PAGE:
Jesus’ question is an essential question. Essential because “who do you say that I am? is at the same time, “who will you say that you are?”  That’s the rub of this question, the heart of its difficulty. The question strikes at the heart of our quest for identity.

Jesus asks us to put aside other people’s interpretations, and articulate our own.  It’s not enough, he implies, to recite the creeds, the traditions, the theologies, the abstractions.  It’s not sufficient to rely on other people’s answers.  At some point, our faith must become personal.  Intimate.  Invested.  Who do you say that I am?

Jesus explains “For those who want to save their life will lose it, and those who lose their life for my sake, and for the sake of the gospel, will save it.”  “Life” in this sentence is an imperfect translation of the Greek term hē psyche which is “the creature’s center; one’s inmost self.”  In other words, who we are at our core, our identity.

Yesterday marked the 20th anniversary of 9/11. I watched some of the 9/11 specials yesterday covering New York and Shanksville and was struck by the common theme shared by family members of those lost that day, 20 years ago.  They repeatedly shared how strangers came together, how the care and concern from others made such a difference in the days to follow. That September 12th was an important day. I was in New York 20 years ago and I do vividly remember how Manhattan came together, the whole atmosphere of the city changed, people looked each other in the eyes, they were kinder and gentler toward each other.  But this year my fascination is on the 40 strangers that made up Flight 93.  They were strangers but responded as one. Individually, they gave up their focus on their own life and thought about others. They came up with a plan that, at it’s heart, was about the greater good. They took up a special cross that day in making a unified decision. So, today, on this re-gathering Sunday it seems appropriate that we honor their coming together in a way that strengthens our common bonds today. We are so much more alike than we are different. For all the horror of 9/11, the generosity and compassion that so many showed to others in the days and years after, brought hope. We pulled together, rather than divided. Let’s remember that, let’s honor that as we carry our own crosses today.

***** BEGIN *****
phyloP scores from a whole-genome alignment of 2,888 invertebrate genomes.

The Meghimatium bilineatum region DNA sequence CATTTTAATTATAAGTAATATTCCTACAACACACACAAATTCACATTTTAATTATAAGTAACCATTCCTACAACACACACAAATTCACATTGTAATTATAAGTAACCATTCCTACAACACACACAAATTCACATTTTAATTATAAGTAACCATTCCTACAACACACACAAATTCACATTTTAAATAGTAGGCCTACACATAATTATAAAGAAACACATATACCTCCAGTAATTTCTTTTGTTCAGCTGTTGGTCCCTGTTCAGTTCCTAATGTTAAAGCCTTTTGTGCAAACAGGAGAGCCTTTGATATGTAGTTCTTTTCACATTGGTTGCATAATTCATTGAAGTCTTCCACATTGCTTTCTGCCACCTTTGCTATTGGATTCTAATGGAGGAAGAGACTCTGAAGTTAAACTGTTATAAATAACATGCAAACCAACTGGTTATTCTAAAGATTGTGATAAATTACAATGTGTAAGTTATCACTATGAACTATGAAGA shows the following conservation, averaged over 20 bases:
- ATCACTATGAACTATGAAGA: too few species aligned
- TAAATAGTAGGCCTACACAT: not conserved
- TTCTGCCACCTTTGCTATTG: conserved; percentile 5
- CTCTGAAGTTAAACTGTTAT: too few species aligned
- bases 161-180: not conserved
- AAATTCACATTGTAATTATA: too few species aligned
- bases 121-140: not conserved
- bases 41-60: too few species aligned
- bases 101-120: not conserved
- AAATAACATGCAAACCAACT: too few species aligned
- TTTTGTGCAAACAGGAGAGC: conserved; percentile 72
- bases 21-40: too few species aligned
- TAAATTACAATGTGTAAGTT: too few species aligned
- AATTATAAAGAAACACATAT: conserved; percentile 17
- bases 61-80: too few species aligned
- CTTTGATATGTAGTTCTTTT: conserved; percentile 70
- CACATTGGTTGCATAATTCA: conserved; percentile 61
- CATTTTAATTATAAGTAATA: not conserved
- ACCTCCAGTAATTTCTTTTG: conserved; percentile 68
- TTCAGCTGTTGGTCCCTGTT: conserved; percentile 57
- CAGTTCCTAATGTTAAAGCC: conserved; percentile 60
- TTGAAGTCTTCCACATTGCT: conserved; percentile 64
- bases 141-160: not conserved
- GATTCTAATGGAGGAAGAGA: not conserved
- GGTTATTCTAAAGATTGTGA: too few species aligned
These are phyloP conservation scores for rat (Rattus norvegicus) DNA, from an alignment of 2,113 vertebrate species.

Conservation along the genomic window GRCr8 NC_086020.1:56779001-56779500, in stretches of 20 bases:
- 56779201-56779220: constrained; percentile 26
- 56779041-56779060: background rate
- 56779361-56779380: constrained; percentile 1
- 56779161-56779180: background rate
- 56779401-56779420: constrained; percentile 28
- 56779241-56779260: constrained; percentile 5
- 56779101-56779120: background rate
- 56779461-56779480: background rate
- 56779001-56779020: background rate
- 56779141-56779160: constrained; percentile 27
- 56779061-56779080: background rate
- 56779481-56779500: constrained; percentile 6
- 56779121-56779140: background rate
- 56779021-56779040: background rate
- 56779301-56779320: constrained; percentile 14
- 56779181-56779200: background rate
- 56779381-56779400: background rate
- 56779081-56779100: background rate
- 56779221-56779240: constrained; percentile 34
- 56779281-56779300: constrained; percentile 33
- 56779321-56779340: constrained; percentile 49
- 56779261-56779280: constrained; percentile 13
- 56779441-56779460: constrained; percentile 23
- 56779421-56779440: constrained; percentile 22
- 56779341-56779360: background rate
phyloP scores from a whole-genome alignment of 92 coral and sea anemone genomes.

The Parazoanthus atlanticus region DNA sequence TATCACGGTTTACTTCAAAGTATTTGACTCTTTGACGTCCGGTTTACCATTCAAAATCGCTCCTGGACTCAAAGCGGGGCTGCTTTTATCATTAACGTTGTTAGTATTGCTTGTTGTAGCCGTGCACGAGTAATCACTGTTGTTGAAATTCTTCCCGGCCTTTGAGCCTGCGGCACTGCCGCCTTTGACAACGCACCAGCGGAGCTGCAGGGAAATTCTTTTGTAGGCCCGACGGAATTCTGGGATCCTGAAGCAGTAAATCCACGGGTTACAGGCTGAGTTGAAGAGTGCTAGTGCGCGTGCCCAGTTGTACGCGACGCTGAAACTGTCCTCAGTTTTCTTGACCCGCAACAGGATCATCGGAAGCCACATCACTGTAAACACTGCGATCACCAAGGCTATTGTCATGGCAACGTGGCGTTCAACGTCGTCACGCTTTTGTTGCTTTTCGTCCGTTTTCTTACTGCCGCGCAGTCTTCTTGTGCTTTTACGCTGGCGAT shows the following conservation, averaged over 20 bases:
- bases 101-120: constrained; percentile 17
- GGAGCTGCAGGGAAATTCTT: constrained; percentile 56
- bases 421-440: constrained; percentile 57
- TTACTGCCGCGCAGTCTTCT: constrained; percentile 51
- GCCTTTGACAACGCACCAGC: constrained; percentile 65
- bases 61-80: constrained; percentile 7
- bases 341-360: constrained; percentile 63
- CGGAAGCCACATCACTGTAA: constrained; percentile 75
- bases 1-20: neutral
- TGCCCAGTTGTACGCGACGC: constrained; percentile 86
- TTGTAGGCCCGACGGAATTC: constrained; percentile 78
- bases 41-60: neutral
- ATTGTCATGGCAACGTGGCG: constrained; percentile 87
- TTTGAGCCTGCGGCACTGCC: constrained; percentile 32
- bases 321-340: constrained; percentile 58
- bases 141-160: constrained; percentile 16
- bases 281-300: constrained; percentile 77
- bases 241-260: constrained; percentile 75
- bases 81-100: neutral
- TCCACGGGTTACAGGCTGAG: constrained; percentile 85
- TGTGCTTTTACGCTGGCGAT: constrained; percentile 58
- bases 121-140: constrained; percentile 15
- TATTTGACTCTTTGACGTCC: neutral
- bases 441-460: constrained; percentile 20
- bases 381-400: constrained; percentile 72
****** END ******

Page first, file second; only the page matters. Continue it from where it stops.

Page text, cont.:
To love the questions is to hold mystery and possibility close to our hearts, to allow them to work on us, shape us, transform us.  Israeli poet Yehuda Amichai puts it this way:

From the place where we are right
Flowers will never grow